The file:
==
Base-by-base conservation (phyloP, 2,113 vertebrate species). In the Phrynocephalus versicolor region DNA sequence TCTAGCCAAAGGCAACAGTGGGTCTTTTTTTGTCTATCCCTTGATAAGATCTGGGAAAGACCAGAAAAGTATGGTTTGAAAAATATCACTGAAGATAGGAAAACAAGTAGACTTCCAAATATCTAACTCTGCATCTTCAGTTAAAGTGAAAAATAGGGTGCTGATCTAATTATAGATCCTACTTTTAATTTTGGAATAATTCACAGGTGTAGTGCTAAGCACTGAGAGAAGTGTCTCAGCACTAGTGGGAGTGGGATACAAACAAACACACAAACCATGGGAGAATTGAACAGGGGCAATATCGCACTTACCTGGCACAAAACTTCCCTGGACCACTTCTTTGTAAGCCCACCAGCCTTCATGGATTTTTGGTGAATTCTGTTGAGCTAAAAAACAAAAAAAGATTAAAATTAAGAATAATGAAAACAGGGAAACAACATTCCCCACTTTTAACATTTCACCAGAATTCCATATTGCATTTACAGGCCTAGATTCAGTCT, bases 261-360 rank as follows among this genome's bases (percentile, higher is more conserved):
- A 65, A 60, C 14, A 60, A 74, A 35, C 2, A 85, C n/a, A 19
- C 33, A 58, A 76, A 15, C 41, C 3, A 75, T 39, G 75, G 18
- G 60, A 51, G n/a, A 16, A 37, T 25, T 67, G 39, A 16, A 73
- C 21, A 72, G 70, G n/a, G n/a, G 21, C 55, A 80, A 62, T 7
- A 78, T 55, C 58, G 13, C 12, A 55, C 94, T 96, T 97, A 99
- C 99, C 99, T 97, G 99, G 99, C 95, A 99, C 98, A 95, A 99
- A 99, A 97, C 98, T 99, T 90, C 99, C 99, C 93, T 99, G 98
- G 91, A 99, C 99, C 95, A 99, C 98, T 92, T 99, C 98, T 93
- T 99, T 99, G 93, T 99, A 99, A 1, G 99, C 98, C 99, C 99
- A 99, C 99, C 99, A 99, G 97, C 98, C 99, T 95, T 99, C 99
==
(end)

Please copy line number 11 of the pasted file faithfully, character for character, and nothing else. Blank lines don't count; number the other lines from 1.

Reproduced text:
- A 99, C 99, C 99, A 99, G 97, C 98, C 99, T 95, T 99, C 99